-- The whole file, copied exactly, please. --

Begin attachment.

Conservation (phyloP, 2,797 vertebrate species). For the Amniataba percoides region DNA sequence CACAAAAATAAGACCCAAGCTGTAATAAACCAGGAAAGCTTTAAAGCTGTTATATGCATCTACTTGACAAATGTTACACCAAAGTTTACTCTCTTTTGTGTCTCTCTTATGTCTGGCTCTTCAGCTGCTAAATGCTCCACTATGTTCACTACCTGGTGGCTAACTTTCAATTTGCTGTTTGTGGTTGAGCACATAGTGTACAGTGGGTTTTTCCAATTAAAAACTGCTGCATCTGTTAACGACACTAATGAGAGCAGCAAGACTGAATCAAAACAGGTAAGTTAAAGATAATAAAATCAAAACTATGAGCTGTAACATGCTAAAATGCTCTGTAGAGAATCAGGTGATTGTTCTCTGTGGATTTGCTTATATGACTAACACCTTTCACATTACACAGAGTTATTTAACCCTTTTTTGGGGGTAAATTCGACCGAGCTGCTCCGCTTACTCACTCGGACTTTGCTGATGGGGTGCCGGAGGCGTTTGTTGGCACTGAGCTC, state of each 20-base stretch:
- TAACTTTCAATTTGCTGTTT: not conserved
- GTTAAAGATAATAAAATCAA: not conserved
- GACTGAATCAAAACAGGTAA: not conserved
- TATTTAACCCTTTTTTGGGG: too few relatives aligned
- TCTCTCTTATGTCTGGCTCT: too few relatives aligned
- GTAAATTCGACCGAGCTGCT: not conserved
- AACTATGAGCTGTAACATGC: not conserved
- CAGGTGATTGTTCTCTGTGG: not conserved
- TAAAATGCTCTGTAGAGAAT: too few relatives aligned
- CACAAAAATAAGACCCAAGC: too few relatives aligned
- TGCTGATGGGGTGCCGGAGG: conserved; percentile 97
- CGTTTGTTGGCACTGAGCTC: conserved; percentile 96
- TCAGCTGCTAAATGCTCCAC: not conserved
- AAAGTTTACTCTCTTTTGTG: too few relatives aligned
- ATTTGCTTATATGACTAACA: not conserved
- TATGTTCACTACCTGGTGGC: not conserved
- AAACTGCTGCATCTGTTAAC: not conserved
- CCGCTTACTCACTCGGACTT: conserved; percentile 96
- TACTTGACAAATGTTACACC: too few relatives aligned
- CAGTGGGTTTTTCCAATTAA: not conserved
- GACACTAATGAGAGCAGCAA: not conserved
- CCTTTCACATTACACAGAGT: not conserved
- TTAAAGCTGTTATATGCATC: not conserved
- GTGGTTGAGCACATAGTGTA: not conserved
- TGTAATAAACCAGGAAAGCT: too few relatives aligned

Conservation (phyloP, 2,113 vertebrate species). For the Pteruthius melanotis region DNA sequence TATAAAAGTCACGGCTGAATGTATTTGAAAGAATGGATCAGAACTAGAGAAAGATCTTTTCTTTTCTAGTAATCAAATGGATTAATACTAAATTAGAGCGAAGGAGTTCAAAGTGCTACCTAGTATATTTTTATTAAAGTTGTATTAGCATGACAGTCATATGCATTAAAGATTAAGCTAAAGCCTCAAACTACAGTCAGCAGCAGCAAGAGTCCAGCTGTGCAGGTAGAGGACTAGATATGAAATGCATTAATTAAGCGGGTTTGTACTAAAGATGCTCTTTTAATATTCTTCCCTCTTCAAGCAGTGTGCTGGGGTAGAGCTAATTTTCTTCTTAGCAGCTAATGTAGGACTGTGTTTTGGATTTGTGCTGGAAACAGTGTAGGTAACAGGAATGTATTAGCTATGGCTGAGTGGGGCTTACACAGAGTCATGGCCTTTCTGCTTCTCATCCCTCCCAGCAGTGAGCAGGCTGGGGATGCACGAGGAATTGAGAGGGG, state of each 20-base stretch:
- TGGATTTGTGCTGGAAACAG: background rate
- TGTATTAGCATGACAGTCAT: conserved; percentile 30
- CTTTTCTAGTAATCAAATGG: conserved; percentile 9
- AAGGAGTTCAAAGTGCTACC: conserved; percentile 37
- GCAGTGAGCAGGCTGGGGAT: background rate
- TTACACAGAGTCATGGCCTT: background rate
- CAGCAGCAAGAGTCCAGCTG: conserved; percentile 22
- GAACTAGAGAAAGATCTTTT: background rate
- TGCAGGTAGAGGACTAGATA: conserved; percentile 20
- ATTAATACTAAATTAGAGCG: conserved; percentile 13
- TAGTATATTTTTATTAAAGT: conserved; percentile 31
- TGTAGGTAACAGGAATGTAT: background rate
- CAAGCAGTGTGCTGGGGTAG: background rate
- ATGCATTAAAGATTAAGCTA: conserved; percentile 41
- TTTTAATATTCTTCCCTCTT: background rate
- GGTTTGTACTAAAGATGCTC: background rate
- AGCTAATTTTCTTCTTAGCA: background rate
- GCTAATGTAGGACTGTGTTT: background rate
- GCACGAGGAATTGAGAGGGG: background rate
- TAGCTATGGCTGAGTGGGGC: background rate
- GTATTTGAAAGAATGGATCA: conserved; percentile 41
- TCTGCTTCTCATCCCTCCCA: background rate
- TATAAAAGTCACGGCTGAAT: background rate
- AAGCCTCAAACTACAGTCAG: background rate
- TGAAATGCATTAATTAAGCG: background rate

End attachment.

Conservation (phyloP, 2,797 vertebrate species). For the Amniataba percoides region DNA sequence CACAAAAATAAGACCCAAGCTGTAATAAACCAGGAAAGCTTTAAAGCTGTTATATGCATCTACTTGACAAATGTTACACCAAAGTTTACTCTCTTTTGTGTCTCTCTTATGTCTGGCTCTTCAGCTGCTAAATGCTCCACTATGTTCACTACCTGGTGGCTAACTTTCAATTTGCTGTTTGTGGTTGAGCACATAGTGTACAGTGGGTTTTTCCAATTAAAAACTGCTGCATCTGTTAACGACACTAATGAGAGCAGCAAGACTGAATCAAAACAGGTAAGTTAAAGATAATAAAATCAAAACTATGAGCTGTAACATGCTAAAATGCTCTGTAGAGAATCAGGTGATTGTTCTCTGTGGATTTGCTTATATGACTAACACCTTTCACATTACACAGAGTTATTTAACCCTTTTTTGGGGGTAAATTCGACCGAGCTGCTCCGCTTACTCACTCGGACTTTGCTGATGGGGTGCCGGAGGCGTTTGTTGGCACTGAGCTC, state of each 20-base stretch:
- TAACTTTCAATTTGCTGTTT: not conserved
- GTTAAAGATAATAAAATCAA: not conserved
- GACTGAATCAAAACAGGTAA: not conserved
- TATTTAACCCTTTTTTGGGG: too few relatives aligned
- TCTCTCTTATGTCTGGCTCT: too few relatives aligned
- GTAAATTCGACCGAGCTGCT: not conserved
- AACTATGAGCTGTAACATGC: not conserved
- CAGGTGATTGTTCTCTGTGG: not conserved
- TAAAATGCTCTGTAGAGAAT: too few relatives aligned
- CACAAAAATAAGACCCAAGC: too few relatives aligned
- TGCTGATGGGGTGCCGGAGG: conserved; percentile 97
- CGTTTGTTGGCACTGAGCTC: conserved; percentile 96
- TCAGCTGCTAAATGCTCCAC: not conserved
- AAAGTTTACTCTCTTTTGTG: too few relatives aligned
- ATTTGCTTATATGACTAACA: not conserved
- TATGTTCACTACCTGGTGGC: not conserved
- AAACTGCTGCATCTGTTAAC: not conserved
- CCGCTTACTCACTCGGACTT: conserved; percentile 96
- TACTTGACAAATGTTACACC: too few relatives aligned
- CAGTGGGTTTTTCCAATTAA: not conserved
- GACACTAATGAGAGCAGCAA: not conserved
- CCTTTCACATTACACAGAGT: not conserved
- TTAAAGCTGTTATATGCATC: not conserved
- GTGGTTGAGCACATAGTGTA: not conserved
- TGTAATAAACCAGGAAAGCT: too few relatives aligned

Conservation (phyloP, 2,113 vertebrate species). For the Pteruthius melanotis region DNA sequence TATAAAAGTCACGGCTGAATGTATTTGAAAGAATGGATCAGAACTAGAGAAAGATCTTTTCTTTTCTAGTAATCAAATGGATTAATACTAAATTAGAGCGAAGGAGTTCAAAGTGCTACCTAGTATATTTTTATTAAAGTTGTATTAGCATGACAGTCATATGCATTAAAGATTAAGCTAAAGCCTCAAACTACAGTCAGCAGCAGCAAGAGTCCAGCTGTGCAGGTAGAGGACTAGATATGAAATGCATTAATTAAGCGGGTTTGTACTAAAGATGCTCTTTTAATATTCTTCCCTCTTCAAGCAGTGTGCTGGGGTAGAGCTAATTTTCTTCTTAGCAGCTAATGTAGGACTGTGTTTTGGATTTGTGCTGGAAACAGTGTAGGTAACAGGAATGTATTAGCTATGGCTGAGTGGGGCTTACACAGAGTCATGGCCTTTCTGCTTCTCATCCCTCCCAGCAGTGAGCAGGCTGGGGATGCACGAGGAATTGAGAGGGG, state of each 20-base stretch:
- TGGATTTGTGCTGGAAACAG: background rate
- TGTATTAGCATGACAGTCAT: conserved; percentile 30
- CTTTTCTAGTAATCAAATGG: conserved; percentile 9
- AAGGAGTTCAAAGTGCTACC: conserved; percentile 37
- GCAGTGAGCAGGCTGGGGAT: background rate
- TTACACAGAGTCATGGCCTT: background rate
- CAGCAGCAAGAGTCCAGCTG: conserved; percentile 22
- GAACTAGAGAAAGATCTTTT: background rate
- TGCAGGTAGAGGACTAGATA: conserved; percentile 20
- ATTAATACTAAATTAGAGCG: conserved; percentile 13
- TAGTATATTTTTATTAAAGT: conserved; percentile 31
- TGTAGGTAACAGGAATGTAT: background rate
- CAAGCAGTGTGCTGGGGTAG: background rate
- ATGCATTAAAGATTAAGCTA: conserved; percentile 41
- TTTTAATATTCTTCCCTCTT: background rate
- GGTTTGTACTAAAGATGCTC: background rate
- AGCTAATTTTCTTCTTAGCA: background rate
- GCTAATGTAGGACTGTGTTT: background rate
- GCACGAGGAATTGAGAGGGG: background rate
- TAGCTATGGCTGAGTGGGGC: background rate
- GTATTTGAAAGAATGGATCA: conserved; percentile 41
- TCTGCTTCTCATCCCTCCCA: background rate
- TATAAAAGTCACGGCTGAAT: background rate
- AAGCCTCAAACTACAGTCAG: background rate
- TGAAATGCATTAATTAAGCG: background rate